From the City of Red Deer
Molly Banister Drive extension to remain in plans
On September 10, Council gave first reading to a report regarding the future of Molly Banister Drive extension. The administrative report recommended removal of the protected alignment from the development plans, meaning the roadway would come out of the plans, and development of the area could continue without holding space for this road to be developed at some point in the future.
Tonight, Council heard from 31 people who spoke either for or against the protection of the road alignment at a public hearing. Due to COVID-19 restrictions, residents voiced their opinions either at an offsite location via video to Council, or over the phone.
Following the public hearing, and consideration of the written statements received, Council began deliberations in consideration of second and third reading of the amendment.
Currently, The City’s statutory plans show the protected alignment as a four lane undivided arterial road, similar to 22 Street between 30 Avenue and 40 Avenue, bisecting Piper Creek. Tonight, Council voted against removing the protected alignment, which keeps this potential road as an option to accommodate traffic in the city’s southeast when the population of Red Deer is about 188,000 people.
The Molly Banister Drive alignment was projected to be required when the population of Red Deer reaches 188,000, which is estimated to be in about 34 years, in 2054.
“The discussion of whether or not Molly Banister Drive should be extended has been a recurring topic for many years,” said Deputy Mayor Michael Dawe. “The Molly Banister Drive extension was first shown in City planning and transportation documents in the 1970’s, and after considering input from the many residents who joined us tonight or submitted feedback in advance, Council decided not to proceed with second and third reading, which keeps the protected alignment in development plans.”
In the fall of 2019, The City received an application to amend two development plans in the East Hill area. Melcor, the developer of the area, requested that the Municipal Development Plan (MDP) and the East Hill Major Area Structure Plan (MASP) be amended by removing the Molly Banister Drive protected roadway alignment (extension of Molly Banister Drive to 40 Avenue) from the plans.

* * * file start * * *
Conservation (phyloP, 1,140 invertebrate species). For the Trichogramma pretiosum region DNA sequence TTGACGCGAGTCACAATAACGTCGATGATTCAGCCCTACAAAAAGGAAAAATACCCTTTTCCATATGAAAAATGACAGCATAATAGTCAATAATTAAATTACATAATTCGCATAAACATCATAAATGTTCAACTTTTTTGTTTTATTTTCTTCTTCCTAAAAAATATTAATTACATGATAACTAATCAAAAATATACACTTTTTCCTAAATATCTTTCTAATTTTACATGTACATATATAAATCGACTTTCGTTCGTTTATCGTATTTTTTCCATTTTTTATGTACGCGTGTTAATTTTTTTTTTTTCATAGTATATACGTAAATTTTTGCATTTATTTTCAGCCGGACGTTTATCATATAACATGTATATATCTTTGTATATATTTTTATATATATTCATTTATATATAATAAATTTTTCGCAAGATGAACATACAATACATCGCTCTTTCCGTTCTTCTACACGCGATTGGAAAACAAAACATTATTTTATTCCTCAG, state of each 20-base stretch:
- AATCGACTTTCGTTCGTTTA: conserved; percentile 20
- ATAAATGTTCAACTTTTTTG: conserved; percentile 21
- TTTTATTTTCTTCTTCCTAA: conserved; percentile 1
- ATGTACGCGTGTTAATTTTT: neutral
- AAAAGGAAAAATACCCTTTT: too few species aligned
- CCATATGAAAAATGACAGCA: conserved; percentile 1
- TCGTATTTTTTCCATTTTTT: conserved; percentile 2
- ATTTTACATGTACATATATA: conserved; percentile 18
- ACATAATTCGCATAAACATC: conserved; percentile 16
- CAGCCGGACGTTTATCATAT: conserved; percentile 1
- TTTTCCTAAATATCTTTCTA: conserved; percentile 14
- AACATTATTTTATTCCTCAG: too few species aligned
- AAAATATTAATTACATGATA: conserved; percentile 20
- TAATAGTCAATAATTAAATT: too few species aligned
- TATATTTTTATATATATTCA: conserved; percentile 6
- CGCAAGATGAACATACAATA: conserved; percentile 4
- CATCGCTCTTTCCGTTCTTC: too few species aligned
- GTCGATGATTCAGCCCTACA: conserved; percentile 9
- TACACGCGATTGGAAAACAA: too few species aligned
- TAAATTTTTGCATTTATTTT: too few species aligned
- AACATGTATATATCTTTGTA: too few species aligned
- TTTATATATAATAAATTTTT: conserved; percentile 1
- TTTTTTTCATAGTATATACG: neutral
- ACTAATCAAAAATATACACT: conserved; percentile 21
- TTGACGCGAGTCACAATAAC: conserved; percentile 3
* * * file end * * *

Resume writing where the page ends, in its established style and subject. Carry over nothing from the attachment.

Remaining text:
More information can be found at www.reddeer.ca/mollybanister.
Tour the newly renovated Westerner Park Centrium
From the City of Red Deer and Westerner Park
Preview of renovations almost complete ahead of Team Canada training at Westerner Park Centrium
In 2019, Red Deer City Council approved a $3 million capital request from Westerner Park’s Exhibition Association, which operates the Centrium, as part of its 2020 capital budget to help with renovations needed at the facility.
The City of Red Deer approved $3 million toward a revitalization project that would improve the 1991- era arena’s dressing rooms, concourse and seating.
At the time of budget approval, Tara Lodewyk, General Manager of Planning and Protective Services said “Westerner Park is a huge economic driver in the region. We want it to keep attracting more events, as Red Deer businesses and citizens’ benefit whenever the Centrium brings in various sport, business and cultural attractions.”
Renovations, which are nearing completion, include updating dressing rooms, adding additional railing to the outer edge of the concourse, new modernized LED score clock and signage, and one of the biggest projects, replacing the 30-year-old spectator seats to meet modern facility standards. Westerner Park officials had aimed to complete renovations before hockey players started arriving for the World Junior Championship that were set to run Dec. 26, 2020, to Jan. 5, 2021, which has since been deferred to 2021/2022. Construction during the pandemic occurred more efficiently due to no events being held in the facility, while renovations also provided local economic stimulus by employing local trades.
On September 17, the International Ice Hockey Federation (IIHF) announced that all games for the 2021 IIHF World Junior Championship will be played in Edmonton, instead of Red Deer, due to COVID- 19 restrictions, without fans in attendance, but will return to Edmonton and Red Deer in 2021.
However, Red Deer is hosting Canada’s best under 20 hockey players ahead of the 2021 IIHF World Junior Hockey Championships. Forty-seven players will attend a training camp at the Centrium at Westerner Park from November 16 until December 13. The selection camp will include practices and three intrasquad games, as well as six games against a team of sports all-stars, before the team enters the bubble in Edmonton. The Red Deer camp will take place in a cohort bubble and will be closed to the public and the media.